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    The soviets conducted the "K" tests over Kazakhstan in the 60s and with their poor infrastructure and dated technology its not a bad reference point. They haven't released much data though and they are using much larger yields in very high altitude detonations. Power lines are also about all i can think of that might have been affected but not vaporised.

    Some nice equations with good attribution to work out the exact forces we are dealing with if any mathematicians want to plug in the figures:
    EMP SURFACE BURST EQUATIONS DERIVED FROM GRAPHS IN PHILIP J. DOLAN, CAPABILITIES OF NUCLEAR WEAPONS, DNA-EM-1, CHANGE 1
    http://nige.files.wordpress.com/2011/03/surface-burst-emp-formulae-by-nigel-cook.pdf

    Fat man 21kt @ 500m
    Little boy 16kt @ 600m
    Not sure about the ground conductivity in the areas concerned....

    Is the data from Trinity declassified yet? I can't find more than summaries. It's mentioned in a few places that the EMP results were well documented therein and subsequent tests don't seem to have the same combination of low yield and ground burst.

    Great question. Deserves a look into by someone more qualified.
     
  7. steverodgers801

    steverodgers801 Member

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    archive.org/details/theeffectsoftheatomicbombonhiroshima
    website states that there was damage to electrical stations probably due to EMP.
     
  8. lwd

    lwd Ace

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    That sounds reasonable. Thanks for finding a source.
     
  9. jimmytwohand

    jimmytwohand New Member

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    Good link. Thumbs up for chapter 7. It does seem like they didn't really get a grip on the subject until the 50's though so i'm not sure whether there will be any direct data to be dug up. The maths involved is.... well, beyond me.
     
  10. von Poop

    von Poop Waspish WW2|ORG Editor

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    I was in the ROC in the late 80s (mostly because my Dad was, and for it's association with a very nice Winchester pub... please don't take that as any indication of actual 'service').
    We had a little Faraday room at HQ, and speculated on the equipment being archaic for some technical/durability reason associated with EMP, but when it came to training on the subject the base truth was; nobody was quite certain about it's potential effects in the real world.
    I think the fact the trained-for scenarios usually involved most of the country becoming a fly-blown pool of ash & the rest desperately focused on avoiding clouds of poison sort of moved the possibility of the odd airliner coming down and comms arrays being disrupted into the 'lesser issues' camp.

    We might worry more now, with the microprocessor so prevalent & electronics reaching so deeply into all things (though modern electronics are really quite robust/shielded these days for a variety of non-nuclear reasons), but in WW2 I really can't see it having had quite so much potential significance, particularly when you factor in that Fat Man & Little Boy were mere fireworks when compared to rapid postwar bang escalation.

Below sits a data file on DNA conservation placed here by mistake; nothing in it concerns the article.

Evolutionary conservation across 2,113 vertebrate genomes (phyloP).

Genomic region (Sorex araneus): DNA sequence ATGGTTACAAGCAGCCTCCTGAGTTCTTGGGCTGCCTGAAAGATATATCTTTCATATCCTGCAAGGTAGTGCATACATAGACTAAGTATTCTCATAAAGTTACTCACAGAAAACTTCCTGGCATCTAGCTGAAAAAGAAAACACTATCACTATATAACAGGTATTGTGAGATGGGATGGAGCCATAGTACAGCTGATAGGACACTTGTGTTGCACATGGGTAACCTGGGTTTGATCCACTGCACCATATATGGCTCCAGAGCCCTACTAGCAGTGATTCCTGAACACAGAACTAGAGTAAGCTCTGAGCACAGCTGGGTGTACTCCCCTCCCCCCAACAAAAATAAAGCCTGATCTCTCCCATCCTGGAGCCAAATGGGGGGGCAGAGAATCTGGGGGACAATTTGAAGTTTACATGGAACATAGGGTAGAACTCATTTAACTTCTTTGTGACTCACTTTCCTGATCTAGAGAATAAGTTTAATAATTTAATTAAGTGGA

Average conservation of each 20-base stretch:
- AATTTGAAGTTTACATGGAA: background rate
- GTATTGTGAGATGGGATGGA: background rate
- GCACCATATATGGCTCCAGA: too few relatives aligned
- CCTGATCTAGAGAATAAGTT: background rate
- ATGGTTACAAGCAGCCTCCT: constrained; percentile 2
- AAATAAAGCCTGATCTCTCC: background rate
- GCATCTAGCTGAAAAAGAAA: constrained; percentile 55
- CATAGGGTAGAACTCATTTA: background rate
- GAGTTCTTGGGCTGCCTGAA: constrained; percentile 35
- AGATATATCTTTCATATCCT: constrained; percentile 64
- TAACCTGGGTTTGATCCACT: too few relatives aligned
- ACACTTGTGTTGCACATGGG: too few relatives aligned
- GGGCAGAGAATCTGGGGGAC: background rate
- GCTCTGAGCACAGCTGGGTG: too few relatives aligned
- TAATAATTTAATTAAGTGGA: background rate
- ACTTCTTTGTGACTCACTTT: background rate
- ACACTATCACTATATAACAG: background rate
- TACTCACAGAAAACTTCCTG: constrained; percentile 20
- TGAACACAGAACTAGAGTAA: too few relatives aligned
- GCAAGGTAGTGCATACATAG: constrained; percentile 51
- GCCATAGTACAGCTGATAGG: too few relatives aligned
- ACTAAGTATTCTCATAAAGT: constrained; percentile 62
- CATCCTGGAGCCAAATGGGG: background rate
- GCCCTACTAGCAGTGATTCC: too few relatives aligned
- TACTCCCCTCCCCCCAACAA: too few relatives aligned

11. sdmahaneysc

    sdmahaneysc New Member

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    When I looked into this I was actually disappointed to find that nothing much would happen to 1940s electronics, especially from (relatively) tiny 1940s nukes. For X-Day: Japan I could only hint at some radio interference.

    Overall, 20 kiloton bombs were practically useless militarily. They could destroy a dense city center, but only chip away at a long battle line of entrenched infantry. I really didn't think of it that way at the start. I expected in gaming to reach a stalemate because of a nuclear "DMZ" being created. Instead it was more reasonable to say resistance simply wasn't broken.
     

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  12. gaweidert

    gaweidert New Member

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    Technology at the time was all tubes, motors and incandescent lighting. None of these are really suseptable to EMP's. To a tube, and EMP is like a mosquito biting an elephant. Just not enough current there to do any damage. Of course with solid state electrical components, the voltage shock from various EMP's fries them every day.


    Soem scientists were not even sure that Enola Gay was even going to be able to get far enough away to be able to survive the blast wave. They had a calculated distance they had to be away, but no one was exactly sure. When the blast wave hit the ship someone called out "flak!" becasue that it waht it felt like when it hit the plane. We did know that there were some 200 American POW's in Hiroshima at the time the bomb was dropped. I think 3 survived the blast.
     
  13. Takao

    Takao Ace

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    I think you mean about 20. I have seen numbers ranging from 11 to 24. What is certain is that the surviving crewmembers from that B-24s “Lonesome Lady” and “Taloa” were being held in Hiroshima Castle as POWs, as well as a scattering of other pilots and crewmen.
    AFAIK, the 3 American POWs that did survive the blast were "Lonesome Lady" gunner Staff sergeant Ralph Neal, US Navy Airman 3rd Class Normand Brissette, and an unnamed American aviator. Neal and Brissette both died horrible deaths from radiation sickness in the days following the Hiroshima bombing, and the unnamed American aviator was beaten to death by vengeful Hiroshima survivors.